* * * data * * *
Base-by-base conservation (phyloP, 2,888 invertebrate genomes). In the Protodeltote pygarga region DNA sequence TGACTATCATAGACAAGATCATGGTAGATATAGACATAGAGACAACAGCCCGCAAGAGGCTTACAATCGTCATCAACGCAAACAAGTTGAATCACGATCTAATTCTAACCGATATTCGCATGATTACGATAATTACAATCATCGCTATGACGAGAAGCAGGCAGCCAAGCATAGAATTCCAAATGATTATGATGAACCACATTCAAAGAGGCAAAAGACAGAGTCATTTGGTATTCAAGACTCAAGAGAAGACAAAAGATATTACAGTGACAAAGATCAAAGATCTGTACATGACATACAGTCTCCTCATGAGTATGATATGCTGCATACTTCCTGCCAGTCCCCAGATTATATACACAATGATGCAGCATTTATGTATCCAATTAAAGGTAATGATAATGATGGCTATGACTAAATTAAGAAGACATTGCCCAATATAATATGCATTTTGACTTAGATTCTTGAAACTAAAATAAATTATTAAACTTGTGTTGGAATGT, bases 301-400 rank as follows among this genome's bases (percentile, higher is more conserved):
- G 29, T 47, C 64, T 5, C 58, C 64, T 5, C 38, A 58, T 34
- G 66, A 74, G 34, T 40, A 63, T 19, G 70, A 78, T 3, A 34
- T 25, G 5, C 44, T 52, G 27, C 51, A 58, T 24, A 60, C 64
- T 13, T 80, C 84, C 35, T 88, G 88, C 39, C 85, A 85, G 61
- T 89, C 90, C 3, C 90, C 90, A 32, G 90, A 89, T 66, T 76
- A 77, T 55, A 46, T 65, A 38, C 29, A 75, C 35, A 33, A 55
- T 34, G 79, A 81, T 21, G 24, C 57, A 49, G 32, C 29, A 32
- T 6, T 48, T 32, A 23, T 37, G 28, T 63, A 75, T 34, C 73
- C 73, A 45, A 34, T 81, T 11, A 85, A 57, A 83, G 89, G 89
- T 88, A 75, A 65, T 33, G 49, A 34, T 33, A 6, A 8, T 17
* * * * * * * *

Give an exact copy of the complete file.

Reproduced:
Base-by-base conservation (phyloP, 2,888 invertebrate genomes). In the Protodeltote pygarga region DNA sequence TGACTATCATAGACAAGATCATGGTAGATATAGACATAGAGACAACAGCCCGCAAGAGGCTTACAATCGTCATCAACGCAAACAAGTTGAATCACGATCTAATTCTAACCGATATTCGCATGATTACGATAATTACAATCATCGCTATGACGAGAAGCAGGCAGCCAAGCATAGAATTCCAAATGATTATGATGAACCACATTCAAAGAGGCAAAAGACAGAGTCATTTGGTATTCAAGACTCAAGAGAAGACAAAAGATATTACAGTGACAAAGATCAAAGATCTGTACATGACATACAGTCTCCTCATGAGTATGATATGCTGCATACTTCCTGCCAGTCCCCAGATTATATACACAATGATGCAGCATTTATGTATCCAATTAAAGGTAATGATAATGATGGCTATGACTAAATTAAGAAGACATTGCCCAATATAATATGCATTTTGACTTAGATTCTTGAAACTAAAATAAATTATTAAACTTGTGTTGGAATGT, bases 301-400 rank as follows among this genome's bases (percentile, higher is more conserved):
- G 29, T 47, C 64, T 5, C 58, C 64, T 5, C 38, A 58, T 34
- G 66, A 74, G 34, T 40, A 63, T 19, G 70, A 78, T 3, A 34
- T 25, G 5, C 44, T 52, G 27, C 51, A 58, T 24, A 60, C 64
- T 13, T 80, C 84, C 35, T 88, G 88, C 39, C 85, A 85, G 61
- T 89, C 90, C 3, C 90, C 90, A 32, G 90, A 89, T 66, T 76
- A 77, T 55, A 46, T 65, A 38, C 29, A 75, C 35, A 33, A 55
- T 34, G 79, A 81, T 21, G 24, C 57, A 49, G 32, C 29, A 32
- T 6, T 48, T 32, A 23, T 37, G 28, T 63, A 75, T 34, C 73
- C 73, A 45, A 34, T 81, T 11, A 85, A 57, A 83, G 89, G 89
- T 88, A 75, A 65, T 33, G 49, A 34, T 33, A 6, A 8, T 17